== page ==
By Scott Gilfoid: Floyd Mayweather Jr. says IBF/WBA heavyweight champion Anthony Joshua (20-0, 20 KOs) should be the “A-side” when it comes to the negotiations for his unification fight against unbeaten WBC heavyweight champion Deontay ‘Bronze’ Bomber’ Wilder (39-0, 38 KOs) when it comes down to who gets the bigger money for their potential fight in 2018.
Mayweather says Joshua brings in big numbers in ratings, and he has an entire country following him in the UK. Mayweather notes that Joshua won a gold medal in the 2012 London Olympics, and he recently got off the deck to defeat 41-year-old Wladimir Klitschko on an 11th round knockout on April 29 at Wembley Stadium in London, England.
“If the fight does happen, I think it can happen in the UK,” said Mayweather to Fighthype in talking about the Joshua vs. Wilder fight. ”I think It’s bigger money in the UK. That’s just my opinion. I think everybody is overlooking Anthony Joshua. This is a guy that’s a gold medalist,” said Mayweather.
Mayweather thinks the Joshua-Wilder fight should take place in the UK, because there’s more money to be made than if the fight were to take place in the U.S. Wilder and his management would likely agree with that. Never the less, Wilder wants a 50-50 split for the Joshua fight. It doesn’t matter what Mayweather is preaching about Joshua being the A-side and bringing in bigger numbers. If Joshua wants a chance to win Wilder’s WBC heavyweight title, he’s going to need to give him what he wants in agreeing to the 50 percent demand. If Joshua and his promoter Eddie Hearn aren’t willing to give Wilder the loot that he’s asking for, then they need to move on. Wilder isn’t going to lose sleep at the Joshua fight not happening. The 6’7” Wilder is one of those types of persons who stand by his principals. He’s not going to give in, even if it means he won’t get the biggest payday of his career. You can argue that it’ll bother Joshua a heck of a lot more than it will Wilder that the 2 of them will never fight.
“Everybody’s overlooking Anthony Joshua,” said Mayweather in continuing to praise AJ. ”Joshua showed the heart of a lion, got hit by one of the Klitschko brothers, got right back up and kept fighting like a warrior. Anthony Joshua is the A-side,” said Mayweather.
Mayweather branding Joshua the A-side means zero when it comes to the negotiations between Wilder and AJ. What it comes down to is whether Joshua and his promoter Eddie Hearn want the chance to fight for Wilder’s WBC belt or not. If they value the belt enough, they’ll pay Deontay the 50 percent of the cash that he’s looking to get. If not, then they need to clam up and move on. Deontay is probably not going to give in. He’s from Alabama, and those guys aren’t going to give in. If Joshua wants the fight, he’s going to pay Wilder’s asking price; it’s as simple as that. I think it would be smarter for Joshua to give Wilder the 50-50 deal so they can fight it out. If Joshua doesn’t, he’s going to get beaten sooner or later by one of the guys Hearn matches him up against, and his career will likely gown downhill from there. At least while Joshua is still on top, he needs to take the fight with Deontay while it’s still there for him. If Joshua waits too long, the fight will pass it’s sell by date like the Amir Khan vs. Kell Brook match-up, and there won’t be any point in them facing each other. Right now is the time to make the Joshua-Wilder fight, because both guys are still at the top. A year from now, I don’t know if that’s going to be the case.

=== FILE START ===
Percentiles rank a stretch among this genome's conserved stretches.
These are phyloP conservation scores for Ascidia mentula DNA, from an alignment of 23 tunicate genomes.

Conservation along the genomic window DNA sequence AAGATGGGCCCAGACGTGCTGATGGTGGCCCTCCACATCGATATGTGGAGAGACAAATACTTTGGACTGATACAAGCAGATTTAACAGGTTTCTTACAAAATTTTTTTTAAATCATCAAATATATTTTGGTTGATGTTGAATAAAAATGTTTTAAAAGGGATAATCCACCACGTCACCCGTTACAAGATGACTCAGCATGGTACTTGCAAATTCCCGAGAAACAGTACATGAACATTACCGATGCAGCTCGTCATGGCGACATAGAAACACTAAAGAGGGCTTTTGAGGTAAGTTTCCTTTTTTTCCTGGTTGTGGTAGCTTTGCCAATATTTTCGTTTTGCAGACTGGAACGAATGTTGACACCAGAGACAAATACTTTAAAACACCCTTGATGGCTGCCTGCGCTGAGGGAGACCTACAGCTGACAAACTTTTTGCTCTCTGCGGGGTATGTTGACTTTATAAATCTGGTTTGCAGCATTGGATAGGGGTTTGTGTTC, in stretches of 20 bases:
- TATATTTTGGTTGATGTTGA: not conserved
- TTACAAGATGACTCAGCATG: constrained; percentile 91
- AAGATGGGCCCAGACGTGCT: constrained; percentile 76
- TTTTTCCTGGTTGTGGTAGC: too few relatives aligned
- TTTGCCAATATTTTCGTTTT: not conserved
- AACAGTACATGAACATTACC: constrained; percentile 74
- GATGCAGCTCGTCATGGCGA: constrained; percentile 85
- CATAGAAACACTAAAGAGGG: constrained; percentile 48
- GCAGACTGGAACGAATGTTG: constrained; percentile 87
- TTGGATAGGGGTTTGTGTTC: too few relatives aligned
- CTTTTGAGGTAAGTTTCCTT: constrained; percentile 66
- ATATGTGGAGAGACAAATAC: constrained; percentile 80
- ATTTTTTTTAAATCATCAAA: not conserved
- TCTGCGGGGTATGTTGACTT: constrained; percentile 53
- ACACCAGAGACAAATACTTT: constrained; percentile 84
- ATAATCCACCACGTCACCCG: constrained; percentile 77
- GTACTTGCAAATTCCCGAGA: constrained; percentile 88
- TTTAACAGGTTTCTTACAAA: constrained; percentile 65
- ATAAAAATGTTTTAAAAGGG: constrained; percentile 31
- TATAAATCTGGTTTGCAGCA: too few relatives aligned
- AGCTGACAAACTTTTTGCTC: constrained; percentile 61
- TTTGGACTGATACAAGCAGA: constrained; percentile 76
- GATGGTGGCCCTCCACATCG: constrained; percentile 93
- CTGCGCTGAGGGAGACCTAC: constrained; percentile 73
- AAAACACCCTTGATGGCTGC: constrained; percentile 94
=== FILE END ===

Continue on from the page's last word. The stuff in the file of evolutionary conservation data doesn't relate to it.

Wilder, 32, is going to do fine with his career regardless. He’s carving his own path in defending the most prestigious of the heavyweight titles in holding down the World Boxing Council belt. Joshua is the one that wants that belt. He knows what he needs to do to get a chance to win the WBC belt. If Joshua isn’t willing to open up his piggy bank to give Wilder 50 percent of the cash for that fight, then he’s going to need to focus on fighting the guys that his promoter Eddie Hearn matches him up against.
Sooner or later, Joshua WILL get beaten. He’s not looking very solid right now as we’ve seen in Joshua’s last 2 fights against Wladimir Klitschko and Carlos Takam. Maybe Joshua was over-hyped by boxing fans. Maybe that’s why he’s starting to look so poor. It could be that the money that Joshua is making is turning him soft. Joshua has made massive money in his short 4-year pro career. He lives like a king in a huge mansion in the UK. Living like that is a lot different from someone that is hungry and willing to work hard all the time to be successful. Joshua’s hobby of lifting weights might be the biggest culprit that has hurt his game. Weight lifting like the kind that Joshua has been doing has slowed him down, hurting his stamina and making him look like a bodybuilder rather than a boxer. Like with a lot of people, Joshua can’t seem to back off with his weight lifting. He’s got the habit, and he’s just not letting go of it, even though it’s painfully obvious that the weight lifting is hurting his career. You can argue that Joshua is more concerned with looking good than in fighting good, because the muscles he’s put on since turning pro has not helped him one bit. Joshua has packed on 30 pounds of muscle since he turned pro in 2013, and it’s way too much weight. If anything, Joshua should have lost 5 pounds rather than adding 30 lbs. of useless muscle to his 6’5” frame. Joshua was a much better fighter when he weighed 220 lbs. in my estimation. Look at the video of Joshua when he was weighing 220, and compare it to how sluggish and slow he’s looking now in fighting at 254. It’s like looking at 2 different fighters.